Volunteers from the American Red Cross are on the ground in Moore, Okla., where a violent tornado tore through homes, a hospital and two elementary schools killing 24 people and injuring at least 240 more.
The organization, which provides food, shelter, blood and mental health services for disaster survivors, turns 132 today. Its birthday wish? To support and comfort the residents of Moore for “as long as it takes.”
“We’re there to help communities recover and rebuild,” said Red Cross spokeswoman Anne Marie Borrego. “Our hearts go out to those affected by this tragedy, and we want to be there to help today and tomorrow and as long as it takes.”
Founded May 21, 1881, the American Red Cross works closely with the Federal Emergency Management Agency to respond to more than 70,000 natural and man-made disasters a year in the U.S., according to its website.
“Our members respond to a disaster every eight minutes,” said Borrego, noting that most of the disasters are house fires. “We’re a national organization, but we’re built on local chapters and in communities across the country.”
In its 132 years, the Red Cross has grown and expanded its reach, using the latest technology and social media to connect to people in need.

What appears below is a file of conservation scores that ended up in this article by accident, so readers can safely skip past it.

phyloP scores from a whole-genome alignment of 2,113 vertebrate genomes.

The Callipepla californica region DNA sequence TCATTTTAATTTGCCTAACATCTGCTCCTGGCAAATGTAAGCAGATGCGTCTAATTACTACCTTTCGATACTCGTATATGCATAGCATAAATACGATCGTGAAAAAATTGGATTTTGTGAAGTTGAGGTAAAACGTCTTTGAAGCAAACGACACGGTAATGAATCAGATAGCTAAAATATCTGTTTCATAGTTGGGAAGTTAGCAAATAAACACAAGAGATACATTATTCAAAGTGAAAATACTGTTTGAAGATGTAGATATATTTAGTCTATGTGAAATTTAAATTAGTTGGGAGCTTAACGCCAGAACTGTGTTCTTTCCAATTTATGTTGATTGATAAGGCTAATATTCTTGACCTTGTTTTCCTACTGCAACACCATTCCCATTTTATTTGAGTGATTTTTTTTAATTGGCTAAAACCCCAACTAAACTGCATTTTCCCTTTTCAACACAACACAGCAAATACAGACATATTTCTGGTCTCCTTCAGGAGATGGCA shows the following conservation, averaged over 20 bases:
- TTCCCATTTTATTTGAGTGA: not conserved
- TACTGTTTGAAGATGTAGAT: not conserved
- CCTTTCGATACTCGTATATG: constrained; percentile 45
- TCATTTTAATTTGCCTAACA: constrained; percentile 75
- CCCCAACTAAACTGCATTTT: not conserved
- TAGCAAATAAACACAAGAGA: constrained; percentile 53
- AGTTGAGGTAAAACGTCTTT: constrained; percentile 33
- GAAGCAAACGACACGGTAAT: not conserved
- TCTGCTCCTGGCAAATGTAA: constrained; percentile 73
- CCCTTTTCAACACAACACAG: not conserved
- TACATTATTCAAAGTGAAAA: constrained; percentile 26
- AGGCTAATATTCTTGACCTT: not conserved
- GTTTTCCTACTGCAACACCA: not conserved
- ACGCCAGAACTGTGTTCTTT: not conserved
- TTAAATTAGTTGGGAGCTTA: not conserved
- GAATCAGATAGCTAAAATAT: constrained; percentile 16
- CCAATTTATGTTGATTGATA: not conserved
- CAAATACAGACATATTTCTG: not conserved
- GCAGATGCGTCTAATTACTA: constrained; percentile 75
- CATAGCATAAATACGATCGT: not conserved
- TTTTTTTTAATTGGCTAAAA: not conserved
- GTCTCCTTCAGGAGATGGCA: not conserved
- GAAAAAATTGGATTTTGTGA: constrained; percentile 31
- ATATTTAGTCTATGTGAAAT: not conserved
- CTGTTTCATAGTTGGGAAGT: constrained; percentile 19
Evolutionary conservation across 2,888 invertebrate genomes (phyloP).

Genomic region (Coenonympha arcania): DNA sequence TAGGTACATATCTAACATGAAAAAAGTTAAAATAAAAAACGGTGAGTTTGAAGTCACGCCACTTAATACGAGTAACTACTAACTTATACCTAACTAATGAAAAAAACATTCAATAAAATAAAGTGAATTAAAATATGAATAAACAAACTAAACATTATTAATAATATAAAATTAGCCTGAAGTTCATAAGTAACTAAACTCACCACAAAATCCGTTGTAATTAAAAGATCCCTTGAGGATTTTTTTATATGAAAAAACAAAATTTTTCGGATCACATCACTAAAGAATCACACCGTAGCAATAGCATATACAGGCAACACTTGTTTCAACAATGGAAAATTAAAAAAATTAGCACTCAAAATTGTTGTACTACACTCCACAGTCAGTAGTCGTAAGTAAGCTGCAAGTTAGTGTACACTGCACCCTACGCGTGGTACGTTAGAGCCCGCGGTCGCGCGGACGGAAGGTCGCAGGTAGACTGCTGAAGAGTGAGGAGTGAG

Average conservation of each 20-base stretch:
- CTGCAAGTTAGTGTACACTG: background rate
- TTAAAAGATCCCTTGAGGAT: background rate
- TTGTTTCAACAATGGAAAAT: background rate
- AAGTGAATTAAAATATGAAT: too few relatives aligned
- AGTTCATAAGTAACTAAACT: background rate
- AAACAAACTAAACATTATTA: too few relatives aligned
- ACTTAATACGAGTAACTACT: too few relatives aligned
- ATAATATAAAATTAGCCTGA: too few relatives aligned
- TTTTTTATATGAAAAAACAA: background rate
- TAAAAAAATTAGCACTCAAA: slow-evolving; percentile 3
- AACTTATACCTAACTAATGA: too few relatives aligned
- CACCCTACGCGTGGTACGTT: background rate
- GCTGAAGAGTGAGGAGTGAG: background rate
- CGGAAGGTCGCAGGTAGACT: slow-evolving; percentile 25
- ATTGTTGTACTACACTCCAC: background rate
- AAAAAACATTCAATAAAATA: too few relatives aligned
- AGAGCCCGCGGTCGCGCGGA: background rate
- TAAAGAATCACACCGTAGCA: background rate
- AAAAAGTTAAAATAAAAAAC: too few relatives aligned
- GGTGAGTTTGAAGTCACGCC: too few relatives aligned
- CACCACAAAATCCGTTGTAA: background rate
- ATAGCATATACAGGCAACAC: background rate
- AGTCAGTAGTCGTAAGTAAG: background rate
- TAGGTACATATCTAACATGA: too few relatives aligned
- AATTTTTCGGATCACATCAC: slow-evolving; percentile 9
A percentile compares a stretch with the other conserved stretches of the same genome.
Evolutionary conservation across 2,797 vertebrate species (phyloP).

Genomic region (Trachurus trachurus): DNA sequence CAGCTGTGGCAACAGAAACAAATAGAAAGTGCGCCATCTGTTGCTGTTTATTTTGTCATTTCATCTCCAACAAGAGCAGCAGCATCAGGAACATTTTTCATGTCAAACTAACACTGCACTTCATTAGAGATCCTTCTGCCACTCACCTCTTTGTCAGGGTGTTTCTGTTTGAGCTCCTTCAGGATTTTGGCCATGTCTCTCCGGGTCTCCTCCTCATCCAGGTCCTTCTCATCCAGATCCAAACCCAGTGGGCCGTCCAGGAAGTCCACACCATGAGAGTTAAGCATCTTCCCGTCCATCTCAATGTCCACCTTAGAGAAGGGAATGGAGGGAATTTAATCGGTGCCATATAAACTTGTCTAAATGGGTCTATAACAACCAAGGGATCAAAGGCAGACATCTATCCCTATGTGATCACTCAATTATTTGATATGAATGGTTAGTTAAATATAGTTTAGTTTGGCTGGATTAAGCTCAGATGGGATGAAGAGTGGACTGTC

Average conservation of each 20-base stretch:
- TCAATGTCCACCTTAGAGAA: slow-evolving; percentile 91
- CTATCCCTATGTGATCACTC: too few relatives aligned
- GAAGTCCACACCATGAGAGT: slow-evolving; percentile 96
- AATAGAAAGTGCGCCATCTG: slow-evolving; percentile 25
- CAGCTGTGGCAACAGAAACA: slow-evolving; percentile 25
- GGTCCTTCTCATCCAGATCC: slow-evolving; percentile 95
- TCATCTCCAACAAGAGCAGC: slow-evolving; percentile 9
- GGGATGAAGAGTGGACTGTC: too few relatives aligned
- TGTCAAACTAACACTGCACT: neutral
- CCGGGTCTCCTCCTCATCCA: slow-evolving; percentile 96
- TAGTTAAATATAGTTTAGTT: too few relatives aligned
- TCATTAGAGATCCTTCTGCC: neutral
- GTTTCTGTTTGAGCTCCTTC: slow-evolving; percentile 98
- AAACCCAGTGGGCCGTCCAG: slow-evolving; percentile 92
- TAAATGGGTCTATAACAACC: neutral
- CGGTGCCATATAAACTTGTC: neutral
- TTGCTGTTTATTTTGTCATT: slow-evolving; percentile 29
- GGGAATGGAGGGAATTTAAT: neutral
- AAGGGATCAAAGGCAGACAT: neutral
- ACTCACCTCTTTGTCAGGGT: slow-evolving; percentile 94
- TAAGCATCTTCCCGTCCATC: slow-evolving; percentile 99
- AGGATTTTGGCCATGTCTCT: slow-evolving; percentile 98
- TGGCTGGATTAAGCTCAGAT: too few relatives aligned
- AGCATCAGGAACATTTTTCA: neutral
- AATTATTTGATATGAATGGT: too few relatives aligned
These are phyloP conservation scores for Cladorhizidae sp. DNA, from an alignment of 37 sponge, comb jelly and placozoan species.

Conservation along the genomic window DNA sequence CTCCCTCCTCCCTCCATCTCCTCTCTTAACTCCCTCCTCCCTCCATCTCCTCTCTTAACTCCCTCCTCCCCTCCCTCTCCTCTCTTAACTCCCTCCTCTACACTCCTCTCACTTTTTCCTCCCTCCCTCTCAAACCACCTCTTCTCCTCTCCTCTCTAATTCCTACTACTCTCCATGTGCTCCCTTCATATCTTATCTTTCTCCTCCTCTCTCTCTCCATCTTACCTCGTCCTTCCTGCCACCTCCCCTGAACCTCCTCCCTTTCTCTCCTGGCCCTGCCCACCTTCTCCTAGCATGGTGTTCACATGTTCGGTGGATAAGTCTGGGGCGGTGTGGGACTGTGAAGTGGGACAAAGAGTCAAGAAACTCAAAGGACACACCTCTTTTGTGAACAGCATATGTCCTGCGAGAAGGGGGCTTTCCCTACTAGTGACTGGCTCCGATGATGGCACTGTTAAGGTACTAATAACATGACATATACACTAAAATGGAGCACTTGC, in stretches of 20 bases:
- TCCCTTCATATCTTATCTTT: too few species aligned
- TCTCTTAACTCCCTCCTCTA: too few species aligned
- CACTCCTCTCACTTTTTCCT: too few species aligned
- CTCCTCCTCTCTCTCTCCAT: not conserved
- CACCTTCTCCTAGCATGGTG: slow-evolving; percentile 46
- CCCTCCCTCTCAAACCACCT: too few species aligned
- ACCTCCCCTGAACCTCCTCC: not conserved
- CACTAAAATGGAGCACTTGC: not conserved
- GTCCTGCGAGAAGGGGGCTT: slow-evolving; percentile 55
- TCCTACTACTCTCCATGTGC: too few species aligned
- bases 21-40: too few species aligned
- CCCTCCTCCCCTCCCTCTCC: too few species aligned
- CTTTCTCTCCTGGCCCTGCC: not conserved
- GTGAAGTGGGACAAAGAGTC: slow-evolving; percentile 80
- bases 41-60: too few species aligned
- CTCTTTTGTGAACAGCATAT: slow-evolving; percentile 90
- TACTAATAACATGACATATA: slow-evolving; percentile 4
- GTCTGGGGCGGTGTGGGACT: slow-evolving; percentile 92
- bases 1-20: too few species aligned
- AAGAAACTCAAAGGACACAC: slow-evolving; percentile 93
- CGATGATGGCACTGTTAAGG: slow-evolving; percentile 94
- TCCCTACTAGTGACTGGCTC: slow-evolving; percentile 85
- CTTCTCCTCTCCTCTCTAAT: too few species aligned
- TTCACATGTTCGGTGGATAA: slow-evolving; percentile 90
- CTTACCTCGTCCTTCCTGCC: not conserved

“In 1881, it was much smaller,” said Red Cross historian Susan Watson, explaining how founder Clara Barton had “a handful” of volunteers collecting money at local gatherings as reports of a disaster landed in newspapers.
“Social media is allowing us to reach much further and get the word out much faster,” Watson said.
The response is faster, too. It took six days to get help to deliver aid after the Johnstown, Pa., flood of 1889, according to Watson.
“In Moore, we’re there now,” she added.
The organization was actually chartered by the United States Congress to “carry on a system of national and international relief in time of peace and apply the same in mitigating the sufferings caused by pestilence, famine, fire, floods and other great national calamities, and to devise and carry on measures for preventing the same,” according to its website, working hand-in-hand with the Federal Emergency Management Agency.
Ninety-one cents of every dollar donated goes towards its humanitarian programs, according to Borrego.
The Oklahoma tornado tragedy hit close to home for her, she said, and affected everyone at the Red Cross.
“My mother’s from Oklahoma and I grew up driving past Moore on the 35, I can’t even count the number of times,” she said. “We’ll be there to help the community with whatever they need.”
The easiest way to help the Red Cross support the people of Moore is to donate money online at RedCross.org or by texting “REDCROSS” to 90999 (the text will automatically donate $10).